The place was the Kentucky Farm Bureau Country Ham Breakfast, and the speech caught Sens. Mitch McConnell and Rand Paul off guard, according to the National Journal. [Emphasis mine.]
Beshear’s advocacy … was striking in its intensity and in how personally he approached the issue, picking up on the idea that many people who don’t have health insurance are embarrassed by that and don’t talk about it.
The governor compared health insurance to “the safety net of crop insurance” and said farmers need both. He said 640,000 Kentuckians—15 percent of the state—don’t have health insurance and “trust me, you know many of those 640,000 people. You’re friends with them. You’re probably related to them. Some may be your sons and daughters. You go to church with them. Shop with them. Help them harvest their fields. Sit in the stands with them as you watch your kids play football or basketball or ride a horse in competition. Heck, you may even be one of them.”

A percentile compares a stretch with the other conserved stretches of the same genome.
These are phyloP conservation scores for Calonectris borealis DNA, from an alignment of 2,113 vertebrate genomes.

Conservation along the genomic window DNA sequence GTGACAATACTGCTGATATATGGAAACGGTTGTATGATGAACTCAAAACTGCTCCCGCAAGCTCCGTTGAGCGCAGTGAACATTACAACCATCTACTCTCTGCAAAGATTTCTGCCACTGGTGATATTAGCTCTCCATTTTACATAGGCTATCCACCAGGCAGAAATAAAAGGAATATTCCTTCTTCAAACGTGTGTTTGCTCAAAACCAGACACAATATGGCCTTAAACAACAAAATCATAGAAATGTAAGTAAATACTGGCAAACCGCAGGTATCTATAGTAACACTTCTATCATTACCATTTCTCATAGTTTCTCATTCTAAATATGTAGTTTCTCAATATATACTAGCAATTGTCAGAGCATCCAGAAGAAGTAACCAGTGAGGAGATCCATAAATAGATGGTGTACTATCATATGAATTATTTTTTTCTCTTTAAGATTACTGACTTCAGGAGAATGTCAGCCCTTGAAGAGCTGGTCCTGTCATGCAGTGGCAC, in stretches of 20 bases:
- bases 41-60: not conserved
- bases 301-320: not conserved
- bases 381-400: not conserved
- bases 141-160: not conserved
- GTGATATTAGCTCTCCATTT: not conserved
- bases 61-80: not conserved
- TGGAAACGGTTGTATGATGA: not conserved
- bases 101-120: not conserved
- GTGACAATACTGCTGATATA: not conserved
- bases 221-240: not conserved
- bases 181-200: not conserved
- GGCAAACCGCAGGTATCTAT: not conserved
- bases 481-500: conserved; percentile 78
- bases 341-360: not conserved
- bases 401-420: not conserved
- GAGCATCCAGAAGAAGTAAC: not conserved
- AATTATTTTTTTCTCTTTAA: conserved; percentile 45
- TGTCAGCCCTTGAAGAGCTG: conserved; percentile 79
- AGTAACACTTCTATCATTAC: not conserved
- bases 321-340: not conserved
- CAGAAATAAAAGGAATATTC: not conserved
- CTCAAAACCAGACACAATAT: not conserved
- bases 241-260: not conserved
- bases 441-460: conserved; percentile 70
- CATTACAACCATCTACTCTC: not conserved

Thomas Mills at Politics North Carolina has a must-read post entitled, “Fifty Years of Democrats”. Go read the whole thing. Excerpt:
“And therein lies the fundamental difference between North Carolina Democrats and the current breed of Republicans running our state. Democrats believe that if we invest in people, infrastructure and institutions of learning, that businesses will come. We believe that wise management of our natural resources creates as much opportunity as exploiting them. We believe that government can work in partnership with business to create a high quality of life and sustainable jobs. We believe that because that’s what we’ve done.”
The day after, Rachel Maddow reports: